It’s Your Money Too! Get Active About Your Finances
Money. Investing, Financial Planning. For many women, these are cringe-worthy words. Overt and subtle cultural messages teach us not to worry ‘our pretty little heads’ about it. (Do you hate that phrase too?). It might feel good in the short term, but it’s just plain stupid in the long term.
59% of widowed or divorced women wish they had been move involved in long-term financial decisions. Don’t be one of them!
A recent UBS survey showed that while women in relationships might look after the daily bills, they still tend to leave longer term planning to their (male) partners. When the worst happens, they’re stuck. Don’t let this happen to you.
Let’s Talk About Money, Honey
Talking about money can be uncomfortable. Do it anyway. Start with one conversation, then turn it into a regular discussion topic. Many people set aside a particular time, once or even twice a year. I call it ‘Finance Day.’ It starts with the financial discussion about goals and gaps, moves on to solutions and commitments, and ends with a glass of wine. Not confident about getting started? Get advice here…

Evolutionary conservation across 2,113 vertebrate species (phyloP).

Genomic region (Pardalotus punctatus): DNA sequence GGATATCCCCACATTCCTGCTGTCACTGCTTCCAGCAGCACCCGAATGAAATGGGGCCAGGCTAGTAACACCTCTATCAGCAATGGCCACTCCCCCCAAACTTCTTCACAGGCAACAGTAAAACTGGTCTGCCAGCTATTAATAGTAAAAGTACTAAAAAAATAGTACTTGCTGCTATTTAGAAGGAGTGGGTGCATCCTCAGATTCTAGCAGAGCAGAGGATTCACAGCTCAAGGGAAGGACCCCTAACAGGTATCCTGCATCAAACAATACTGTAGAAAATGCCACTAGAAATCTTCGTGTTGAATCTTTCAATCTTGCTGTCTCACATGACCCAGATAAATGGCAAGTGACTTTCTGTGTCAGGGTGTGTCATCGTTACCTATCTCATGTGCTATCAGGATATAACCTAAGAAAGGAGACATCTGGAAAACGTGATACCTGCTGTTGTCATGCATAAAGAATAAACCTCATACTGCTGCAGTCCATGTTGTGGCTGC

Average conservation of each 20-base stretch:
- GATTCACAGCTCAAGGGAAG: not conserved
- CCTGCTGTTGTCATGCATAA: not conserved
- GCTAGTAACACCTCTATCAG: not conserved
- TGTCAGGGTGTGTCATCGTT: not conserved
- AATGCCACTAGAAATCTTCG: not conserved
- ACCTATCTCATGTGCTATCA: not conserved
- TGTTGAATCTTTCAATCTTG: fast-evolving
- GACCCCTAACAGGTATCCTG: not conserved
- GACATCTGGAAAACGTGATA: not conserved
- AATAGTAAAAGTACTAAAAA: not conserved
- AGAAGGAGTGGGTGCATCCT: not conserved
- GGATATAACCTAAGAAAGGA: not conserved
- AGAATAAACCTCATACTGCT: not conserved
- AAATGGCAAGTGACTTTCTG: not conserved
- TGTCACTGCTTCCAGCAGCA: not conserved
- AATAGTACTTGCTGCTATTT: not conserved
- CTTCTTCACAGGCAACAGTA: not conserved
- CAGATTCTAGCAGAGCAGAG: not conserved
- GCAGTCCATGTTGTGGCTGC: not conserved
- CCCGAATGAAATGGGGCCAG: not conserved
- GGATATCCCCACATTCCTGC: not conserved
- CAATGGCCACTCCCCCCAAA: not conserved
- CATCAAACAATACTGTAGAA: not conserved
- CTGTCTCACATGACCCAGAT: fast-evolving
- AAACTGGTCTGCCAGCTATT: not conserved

Share and Share Alike
Whatever you and your partner agree about money, you must agree to share the information equally. You must know where all of the bank accounts, credit cards, investments, and life insurance plans are. Same for 401Ks and pensions. Watch them all carefully, and watch your credit rating. If you have joint accounts, his financial missteps can affect your credit rating too. Don’t let his mistakes drag you down, just because the conversations are awkward.
61% of Millenial women let their spouse make the financial decisions
Be Financially Curious
Even if you leave the primary responsibility for long-term plans with your partner, be educated and involved. Know your financial advisor. Choose one who talks with both of you equally; don’t let yourself be ‘wallflowered’ and left out of the conversation. And if they use terms you don’t understand, ask for an explanation. Just say ‘Tell me more about that’ or ‘I am not familiar with that.’ If they refuse to explain, find another advisor.
The Payoffs: More than Money
88% of women agree that making shared financial decisions gives them more confidence in their financial future
Direct involvement in your financial future gives you control and confidence. Honesty and openness can bring you closer together with your partner. There are even reports that women are more successful investors than men. And if the worst happens and you find yourself alone, you will be far better prepared.